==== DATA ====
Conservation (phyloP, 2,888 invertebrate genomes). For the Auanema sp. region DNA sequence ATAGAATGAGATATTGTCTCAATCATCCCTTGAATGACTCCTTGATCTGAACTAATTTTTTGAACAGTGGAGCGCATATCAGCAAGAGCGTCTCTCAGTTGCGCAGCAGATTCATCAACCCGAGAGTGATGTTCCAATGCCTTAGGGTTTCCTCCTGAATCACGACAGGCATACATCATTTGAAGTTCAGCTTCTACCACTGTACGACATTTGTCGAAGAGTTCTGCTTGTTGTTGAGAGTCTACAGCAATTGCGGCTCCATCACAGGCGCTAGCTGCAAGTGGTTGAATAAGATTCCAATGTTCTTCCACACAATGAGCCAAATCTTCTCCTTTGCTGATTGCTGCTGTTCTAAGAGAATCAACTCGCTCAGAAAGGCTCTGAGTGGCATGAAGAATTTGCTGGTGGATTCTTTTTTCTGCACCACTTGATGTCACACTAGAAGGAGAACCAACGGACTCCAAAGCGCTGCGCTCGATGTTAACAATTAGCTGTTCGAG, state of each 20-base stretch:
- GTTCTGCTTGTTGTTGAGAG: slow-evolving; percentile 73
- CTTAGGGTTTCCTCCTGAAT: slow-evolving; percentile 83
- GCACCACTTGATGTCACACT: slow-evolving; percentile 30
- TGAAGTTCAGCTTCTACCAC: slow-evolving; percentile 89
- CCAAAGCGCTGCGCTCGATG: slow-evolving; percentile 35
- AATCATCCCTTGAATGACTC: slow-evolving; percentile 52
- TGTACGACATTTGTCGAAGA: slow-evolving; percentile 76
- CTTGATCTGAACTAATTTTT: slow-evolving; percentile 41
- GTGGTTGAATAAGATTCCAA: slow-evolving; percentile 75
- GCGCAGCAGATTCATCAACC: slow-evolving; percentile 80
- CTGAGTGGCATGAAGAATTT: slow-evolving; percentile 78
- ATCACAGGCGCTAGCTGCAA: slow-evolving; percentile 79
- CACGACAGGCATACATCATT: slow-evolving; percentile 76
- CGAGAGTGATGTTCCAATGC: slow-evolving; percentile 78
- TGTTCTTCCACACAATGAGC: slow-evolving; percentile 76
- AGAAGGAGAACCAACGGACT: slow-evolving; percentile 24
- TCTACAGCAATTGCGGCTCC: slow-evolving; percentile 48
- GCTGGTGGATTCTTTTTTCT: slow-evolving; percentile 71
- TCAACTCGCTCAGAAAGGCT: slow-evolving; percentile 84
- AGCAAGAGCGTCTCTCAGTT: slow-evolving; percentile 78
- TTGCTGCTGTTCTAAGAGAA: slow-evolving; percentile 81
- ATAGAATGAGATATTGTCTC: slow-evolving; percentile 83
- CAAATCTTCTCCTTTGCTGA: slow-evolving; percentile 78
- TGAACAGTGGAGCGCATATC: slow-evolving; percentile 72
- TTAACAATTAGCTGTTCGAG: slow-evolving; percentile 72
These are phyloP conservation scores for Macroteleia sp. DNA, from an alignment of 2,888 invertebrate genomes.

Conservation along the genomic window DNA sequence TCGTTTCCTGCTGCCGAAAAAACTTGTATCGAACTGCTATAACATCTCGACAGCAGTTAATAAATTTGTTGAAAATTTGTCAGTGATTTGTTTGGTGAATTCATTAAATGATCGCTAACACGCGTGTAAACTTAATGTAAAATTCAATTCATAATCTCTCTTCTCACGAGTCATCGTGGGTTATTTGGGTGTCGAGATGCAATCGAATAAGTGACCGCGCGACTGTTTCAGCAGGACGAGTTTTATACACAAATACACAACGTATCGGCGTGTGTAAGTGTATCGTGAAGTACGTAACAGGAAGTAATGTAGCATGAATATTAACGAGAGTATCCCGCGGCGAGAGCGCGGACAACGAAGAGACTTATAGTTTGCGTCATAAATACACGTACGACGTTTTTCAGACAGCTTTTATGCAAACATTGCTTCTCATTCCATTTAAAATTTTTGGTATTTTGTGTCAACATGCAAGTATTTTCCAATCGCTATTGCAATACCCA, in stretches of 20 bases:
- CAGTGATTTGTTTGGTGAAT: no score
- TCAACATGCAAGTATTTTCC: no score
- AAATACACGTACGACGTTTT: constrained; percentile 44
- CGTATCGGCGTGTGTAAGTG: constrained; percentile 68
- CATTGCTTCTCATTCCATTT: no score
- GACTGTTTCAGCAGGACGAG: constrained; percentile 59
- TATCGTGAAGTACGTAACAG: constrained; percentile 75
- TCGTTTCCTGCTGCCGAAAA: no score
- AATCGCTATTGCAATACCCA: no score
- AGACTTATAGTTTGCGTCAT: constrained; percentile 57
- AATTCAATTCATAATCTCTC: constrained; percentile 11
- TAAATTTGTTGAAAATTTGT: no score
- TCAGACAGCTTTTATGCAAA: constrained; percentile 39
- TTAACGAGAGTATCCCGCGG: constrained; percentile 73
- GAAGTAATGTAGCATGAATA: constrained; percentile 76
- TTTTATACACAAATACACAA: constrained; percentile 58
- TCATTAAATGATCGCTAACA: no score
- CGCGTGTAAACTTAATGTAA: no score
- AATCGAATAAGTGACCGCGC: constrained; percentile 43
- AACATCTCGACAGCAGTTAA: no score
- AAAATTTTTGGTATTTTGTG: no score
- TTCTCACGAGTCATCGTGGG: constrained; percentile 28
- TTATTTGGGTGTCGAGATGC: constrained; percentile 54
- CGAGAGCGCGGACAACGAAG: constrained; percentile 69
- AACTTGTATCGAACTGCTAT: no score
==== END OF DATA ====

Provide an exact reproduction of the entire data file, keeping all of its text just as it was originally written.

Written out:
Conservation (phyloP, 2,888 invertebrate genomes). For the Auanema sp. region DNA sequence ATAGAATGAGATATTGTCTCAATCATCCCTTGAATGACTCCTTGATCTGAACTAATTTTTTGAACAGTGGAGCGCATATCAGCAAGAGCGTCTCTCAGTTGCGCAGCAGATTCATCAACCCGAGAGTGATGTTCCAATGCCTTAGGGTTTCCTCCTGAATCACGACAGGCATACATCATTTGAAGTTCAGCTTCTACCACTGTACGACATTTGTCGAAGAGTTCTGCTTGTTGTTGAGAGTCTACAGCAATTGCGGCTCCATCACAGGCGCTAGCTGCAAGTGGTTGAATAAGATTCCAATGTTCTTCCACACAATGAGCCAAATCTTCTCCTTTGCTGATTGCTGCTGTTCTAAGAGAATCAACTCGCTCAGAAAGGCTCTGAGTGGCATGAAGAATTTGCTGGTGGATTCTTTTTTCTGCACCACTTGATGTCACACTAGAAGGAGAACCAACGGACTCCAAAGCGCTGCGCTCGATGTTAACAATTAGCTGTTCGAG, state of each 20-base stretch:
- GTTCTGCTTGTTGTTGAGAG: slow-evolving; percentile 73
- CTTAGGGTTTCCTCCTGAAT: slow-evolving; percentile 83
- GCACCACTTGATGTCACACT: slow-evolving; percentile 30
- TGAAGTTCAGCTTCTACCAC: slow-evolving; percentile 89
- CCAAAGCGCTGCGCTCGATG: slow-evolving; percentile 35
- AATCATCCCTTGAATGACTC: slow-evolving; percentile 52
- TGTACGACATTTGTCGAAGA: slow-evolving; percentile 76
- CTTGATCTGAACTAATTTTT: slow-evolving; percentile 41
- GTGGTTGAATAAGATTCCAA: slow-evolving; percentile 75
- GCGCAGCAGATTCATCAACC: slow-evolving; percentile 80
- CTGAGTGGCATGAAGAATTT: slow-evolving; percentile 78
- ATCACAGGCGCTAGCTGCAA: slow-evolving; percentile 79
- CACGACAGGCATACATCATT: slow-evolving; percentile 76
- CGAGAGTGATGTTCCAATGC: slow-evolving; percentile 78
- TGTTCTTCCACACAATGAGC: slow-evolving; percentile 76
- AGAAGGAGAACCAACGGACT: slow-evolving; percentile 24
- TCTACAGCAATTGCGGCTCC: slow-evolving; percentile 48
- GCTGGTGGATTCTTTTTTCT: slow-evolving; percentile 71
- TCAACTCGCTCAGAAAGGCT: slow-evolving; percentile 84
- AGCAAGAGCGTCTCTCAGTT: slow-evolving; percentile 78
- TTGCTGCTGTTCTAAGAGAA: slow-evolving; percentile 81
- ATAGAATGAGATATTGTCTC: slow-evolving; percentile 83
- CAAATCTTCTCCTTTGCTGA: slow-evolving; percentile 78
- TGAACAGTGGAGCGCATATC: slow-evolving; percentile 72
- TTAACAATTAGCTGTTCGAG: slow-evolving; percentile 72
These are phyloP conservation scores for Macroteleia sp. DNA, from an alignment of 2,888 invertebrate genomes.

Conservation along the genomic window DNA sequence TCGTTTCCTGCTGCCGAAAAAACTTGTATCGAACTGCTATAACATCTCGACAGCAGTTAATAAATTTGTTGAAAATTTGTCAGTGATTTGTTTGGTGAATTCATTAAATGATCGCTAACACGCGTGTAAACTTAATGTAAAATTCAATTCATAATCTCTCTTCTCACGAGTCATCGTGGGTTATTTGGGTGTCGAGATGCAATCGAATAAGTGACCGCGCGACTGTTTCAGCAGGACGAGTTTTATACACAAATACACAACGTATCGGCGTGTGTAAGTGTATCGTGAAGTACGTAACAGGAAGTAATGTAGCATGAATATTAACGAGAGTATCCCGCGGCGAGAGCGCGGACAACGAAGAGACTTATAGTTTGCGTCATAAATACACGTACGACGTTTTTCAGACAGCTTTTATGCAAACATTGCTTCTCATTCCATTTAAAATTTTTGGTATTTTGTGTCAACATGCAAGTATTTTCCAATCGCTATTGCAATACCCA, in stretches of 20 bases:
- CAGTGATTTGTTTGGTGAAT: no score
- TCAACATGCAAGTATTTTCC: no score
- AAATACACGTACGACGTTTT: constrained; percentile 44
- CGTATCGGCGTGTGTAAGTG: constrained; percentile 68
- CATTGCTTCTCATTCCATTT: no score
- GACTGTTTCAGCAGGACGAG: constrained; percentile 59
- TATCGTGAAGTACGTAACAG: constrained; percentile 75
- TCGTTTCCTGCTGCCGAAAA: no score
- AATCGCTATTGCAATACCCA: no score
- AGACTTATAGTTTGCGTCAT: constrained; percentile 57
- AATTCAATTCATAATCTCTC: constrained; percentile 11
- TAAATTTGTTGAAAATTTGT: no score
- TCAGACAGCTTTTATGCAAA: constrained; percentile 39
- TTAACGAGAGTATCCCGCGG: constrained; percentile 73
- GAAGTAATGTAGCATGAATA: constrained; percentile 76
- TTTTATACACAAATACACAA: constrained; percentile 58
- TCATTAAATGATCGCTAACA: no score
- CGCGTGTAAACTTAATGTAA: no score
- AATCGAATAAGTGACCGCGC: constrained; percentile 43
- AACATCTCGACAGCAGTTAA: no score
- AAAATTTTTGGTATTTTGTG: no score
- TTCTCACGAGTCATCGTGGG: constrained; percentile 28
- TTATTTGGGTGTCGAGATGC: constrained; percentile 54
- CGAGAGCGCGGACAACGAAG: constrained; percentile 69
- AACTTGTATCGAACTGCTAT: no score